December 3 is International Day of Persons with Disabilities. This annual observance aims to promote the rights and well-being of persons with disabilities in all spheres of society and development, and to increase awareness of the situation of persons with disabilities in every aspect of political, social, economic and cultural life.
- IDPD information (United Nations)
- Upcoming Accessibility Services Canada free webinars in December 2022 and beyond
In honour of the observance, several members of the SLC community shared their insight into offering support to persons with disabilities in the spirit of awareness and Belonging:
- Mark Maillet, SLC student
- Karen Ducharme, Coordinator, Community Integration through Co-operative Education (CICE) and Professor, College Prep and CICE
- Carmen Law, Director, Belonging, Equity, Diversity & Inclusion
What brought you to St. Lawrence College?
Mark: I enrolled at St. Lawrence College in 2020 after losing my job at the beginning of the COVID-19 pandemic. I enrolled in the CICE program as I have a brain injury and felt I needed the support of a modified program to succeed. I thrived in the CICE program. I found what works for me and grew so much as a person overall. I graduated with distinction from the CICE program in the spring of 2022. I returned to SLC in the fall of 2022 to study in the Social Service Worker program and expect to graduate in the spring of 2024.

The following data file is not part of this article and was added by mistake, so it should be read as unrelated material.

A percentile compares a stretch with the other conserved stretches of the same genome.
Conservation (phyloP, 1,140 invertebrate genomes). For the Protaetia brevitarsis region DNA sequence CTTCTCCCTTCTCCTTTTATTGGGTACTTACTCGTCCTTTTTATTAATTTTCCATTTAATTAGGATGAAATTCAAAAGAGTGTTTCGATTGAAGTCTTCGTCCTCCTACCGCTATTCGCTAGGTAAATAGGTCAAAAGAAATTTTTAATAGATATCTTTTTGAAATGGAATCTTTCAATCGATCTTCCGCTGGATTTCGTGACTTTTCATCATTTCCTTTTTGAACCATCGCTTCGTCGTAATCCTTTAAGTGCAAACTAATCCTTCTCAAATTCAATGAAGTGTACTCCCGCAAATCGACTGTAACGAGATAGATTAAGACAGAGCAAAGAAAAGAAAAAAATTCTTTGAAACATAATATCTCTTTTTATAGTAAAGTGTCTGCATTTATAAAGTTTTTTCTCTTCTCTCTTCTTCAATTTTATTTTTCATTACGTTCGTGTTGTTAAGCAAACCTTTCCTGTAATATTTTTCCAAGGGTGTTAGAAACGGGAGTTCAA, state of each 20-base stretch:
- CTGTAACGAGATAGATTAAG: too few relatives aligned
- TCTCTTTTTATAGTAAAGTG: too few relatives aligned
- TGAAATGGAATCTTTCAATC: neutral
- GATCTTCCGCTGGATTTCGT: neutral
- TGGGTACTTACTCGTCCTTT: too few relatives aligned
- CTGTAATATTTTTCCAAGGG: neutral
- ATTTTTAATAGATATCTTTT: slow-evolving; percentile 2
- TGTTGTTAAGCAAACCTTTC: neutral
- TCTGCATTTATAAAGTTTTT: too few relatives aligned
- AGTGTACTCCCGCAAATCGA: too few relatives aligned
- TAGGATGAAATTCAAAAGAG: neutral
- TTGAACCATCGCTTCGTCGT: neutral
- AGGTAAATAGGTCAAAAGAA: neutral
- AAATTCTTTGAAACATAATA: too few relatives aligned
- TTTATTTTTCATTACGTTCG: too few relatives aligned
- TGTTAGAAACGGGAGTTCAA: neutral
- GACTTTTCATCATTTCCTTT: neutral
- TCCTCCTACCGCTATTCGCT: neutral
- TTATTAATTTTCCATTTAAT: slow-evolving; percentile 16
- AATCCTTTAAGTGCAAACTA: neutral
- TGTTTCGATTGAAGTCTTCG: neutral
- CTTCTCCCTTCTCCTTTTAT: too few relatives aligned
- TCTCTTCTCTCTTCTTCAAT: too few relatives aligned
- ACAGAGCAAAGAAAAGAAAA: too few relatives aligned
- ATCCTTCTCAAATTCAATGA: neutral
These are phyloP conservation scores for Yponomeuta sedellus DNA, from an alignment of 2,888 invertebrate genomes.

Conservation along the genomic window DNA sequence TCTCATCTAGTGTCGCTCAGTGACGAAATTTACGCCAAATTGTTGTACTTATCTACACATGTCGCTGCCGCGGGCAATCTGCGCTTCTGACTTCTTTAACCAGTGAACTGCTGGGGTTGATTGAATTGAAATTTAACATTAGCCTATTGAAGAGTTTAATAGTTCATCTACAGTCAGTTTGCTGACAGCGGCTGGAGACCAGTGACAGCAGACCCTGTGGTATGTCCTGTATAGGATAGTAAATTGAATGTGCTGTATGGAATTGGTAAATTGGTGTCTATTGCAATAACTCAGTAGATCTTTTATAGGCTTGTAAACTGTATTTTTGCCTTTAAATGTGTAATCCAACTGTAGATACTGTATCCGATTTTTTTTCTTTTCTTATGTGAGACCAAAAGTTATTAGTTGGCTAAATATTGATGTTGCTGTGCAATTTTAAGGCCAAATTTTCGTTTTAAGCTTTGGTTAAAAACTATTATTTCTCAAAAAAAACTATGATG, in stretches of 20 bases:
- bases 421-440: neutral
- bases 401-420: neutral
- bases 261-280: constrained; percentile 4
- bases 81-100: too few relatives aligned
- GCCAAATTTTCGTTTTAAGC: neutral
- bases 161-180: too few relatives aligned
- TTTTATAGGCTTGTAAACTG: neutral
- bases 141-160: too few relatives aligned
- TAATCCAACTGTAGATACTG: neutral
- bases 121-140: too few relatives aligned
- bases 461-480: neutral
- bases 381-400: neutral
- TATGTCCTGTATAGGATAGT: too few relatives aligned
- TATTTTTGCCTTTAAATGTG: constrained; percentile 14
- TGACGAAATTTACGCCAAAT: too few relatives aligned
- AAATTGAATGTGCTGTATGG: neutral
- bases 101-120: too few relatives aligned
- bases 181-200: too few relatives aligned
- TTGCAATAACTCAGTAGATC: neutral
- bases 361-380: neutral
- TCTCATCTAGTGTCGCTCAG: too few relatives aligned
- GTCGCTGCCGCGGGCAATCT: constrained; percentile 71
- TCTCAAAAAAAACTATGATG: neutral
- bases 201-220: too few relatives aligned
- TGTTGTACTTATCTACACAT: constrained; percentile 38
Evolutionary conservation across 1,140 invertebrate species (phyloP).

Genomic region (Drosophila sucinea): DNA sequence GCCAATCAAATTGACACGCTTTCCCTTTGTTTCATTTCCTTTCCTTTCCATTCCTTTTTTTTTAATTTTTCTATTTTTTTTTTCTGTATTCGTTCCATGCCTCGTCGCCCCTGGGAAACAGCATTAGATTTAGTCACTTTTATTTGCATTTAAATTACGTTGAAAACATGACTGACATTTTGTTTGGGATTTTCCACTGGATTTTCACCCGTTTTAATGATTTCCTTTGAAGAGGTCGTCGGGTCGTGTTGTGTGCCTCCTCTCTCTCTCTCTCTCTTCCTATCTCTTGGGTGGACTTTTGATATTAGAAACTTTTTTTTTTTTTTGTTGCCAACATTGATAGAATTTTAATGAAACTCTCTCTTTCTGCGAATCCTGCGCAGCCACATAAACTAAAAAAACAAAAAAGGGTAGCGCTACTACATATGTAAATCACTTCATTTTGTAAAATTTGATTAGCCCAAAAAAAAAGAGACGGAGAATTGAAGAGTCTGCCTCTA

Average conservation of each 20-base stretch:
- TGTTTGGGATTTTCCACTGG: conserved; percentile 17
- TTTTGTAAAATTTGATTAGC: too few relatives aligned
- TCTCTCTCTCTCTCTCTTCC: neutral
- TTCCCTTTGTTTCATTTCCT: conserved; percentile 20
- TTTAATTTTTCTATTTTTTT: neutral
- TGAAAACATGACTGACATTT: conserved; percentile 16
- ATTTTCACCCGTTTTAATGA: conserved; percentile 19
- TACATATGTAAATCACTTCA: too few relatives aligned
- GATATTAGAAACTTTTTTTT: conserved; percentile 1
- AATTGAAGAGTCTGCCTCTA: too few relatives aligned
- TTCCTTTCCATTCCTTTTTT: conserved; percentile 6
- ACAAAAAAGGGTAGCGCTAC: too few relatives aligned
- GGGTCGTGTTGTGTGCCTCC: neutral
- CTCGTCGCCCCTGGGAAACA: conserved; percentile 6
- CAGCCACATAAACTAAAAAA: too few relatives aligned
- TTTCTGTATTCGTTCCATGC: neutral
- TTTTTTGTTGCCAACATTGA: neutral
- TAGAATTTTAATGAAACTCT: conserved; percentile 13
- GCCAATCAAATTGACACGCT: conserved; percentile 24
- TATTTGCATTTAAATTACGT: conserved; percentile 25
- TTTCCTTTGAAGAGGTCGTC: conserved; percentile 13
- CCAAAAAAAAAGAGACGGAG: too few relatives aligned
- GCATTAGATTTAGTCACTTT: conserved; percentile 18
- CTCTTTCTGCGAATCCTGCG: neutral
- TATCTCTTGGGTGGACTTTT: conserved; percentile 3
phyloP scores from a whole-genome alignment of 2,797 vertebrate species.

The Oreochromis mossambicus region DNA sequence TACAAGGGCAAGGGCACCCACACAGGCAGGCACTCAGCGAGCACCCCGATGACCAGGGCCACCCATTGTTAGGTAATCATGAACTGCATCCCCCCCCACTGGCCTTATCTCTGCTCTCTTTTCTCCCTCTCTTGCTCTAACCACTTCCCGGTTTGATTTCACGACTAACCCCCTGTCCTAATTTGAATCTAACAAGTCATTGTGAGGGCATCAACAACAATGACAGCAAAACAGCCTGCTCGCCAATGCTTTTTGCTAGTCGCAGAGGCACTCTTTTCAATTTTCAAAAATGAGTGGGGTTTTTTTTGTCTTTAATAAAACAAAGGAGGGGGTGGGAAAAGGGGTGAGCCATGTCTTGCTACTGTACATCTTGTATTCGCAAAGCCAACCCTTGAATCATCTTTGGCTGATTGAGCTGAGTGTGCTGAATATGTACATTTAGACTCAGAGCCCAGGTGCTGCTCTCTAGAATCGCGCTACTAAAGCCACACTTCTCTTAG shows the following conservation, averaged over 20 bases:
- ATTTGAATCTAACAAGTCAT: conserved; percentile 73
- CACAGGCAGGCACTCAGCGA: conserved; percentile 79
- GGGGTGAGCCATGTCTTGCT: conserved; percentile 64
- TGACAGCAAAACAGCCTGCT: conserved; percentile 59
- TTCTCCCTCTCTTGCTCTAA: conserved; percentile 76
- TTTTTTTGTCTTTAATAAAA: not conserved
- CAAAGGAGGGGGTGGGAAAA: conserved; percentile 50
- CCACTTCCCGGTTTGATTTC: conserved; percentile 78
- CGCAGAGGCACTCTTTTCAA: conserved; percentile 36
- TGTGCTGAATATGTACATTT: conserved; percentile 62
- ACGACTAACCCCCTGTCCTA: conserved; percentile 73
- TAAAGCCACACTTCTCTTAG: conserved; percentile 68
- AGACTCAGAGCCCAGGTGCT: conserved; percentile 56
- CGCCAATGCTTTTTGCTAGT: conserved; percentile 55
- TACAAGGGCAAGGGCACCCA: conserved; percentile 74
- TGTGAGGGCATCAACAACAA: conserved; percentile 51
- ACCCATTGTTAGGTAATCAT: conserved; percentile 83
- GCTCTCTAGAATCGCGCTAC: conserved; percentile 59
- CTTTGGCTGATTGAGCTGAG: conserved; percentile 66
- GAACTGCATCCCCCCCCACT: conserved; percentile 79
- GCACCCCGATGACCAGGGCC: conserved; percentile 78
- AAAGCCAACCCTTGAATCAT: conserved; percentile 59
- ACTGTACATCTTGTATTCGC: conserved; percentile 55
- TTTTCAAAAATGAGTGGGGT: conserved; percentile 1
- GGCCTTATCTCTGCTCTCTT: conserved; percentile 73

Carmen: My role at SLC is the Director, Belonging, Equity, Diversity and Inclusion, which is a relatively new one. What drew me to SLC is the value of Belonging. Having Belonging as a value, demonstrates commitment to mindset, strategy, and action. This aligns well to my own values to ensure people feel included and heard. My goal is to consistently be to amplify voices of those who may not have a voice or a seat at the table.
How does your role specifically, or the Student Wellness & Accessibility team, support persons with disabilities?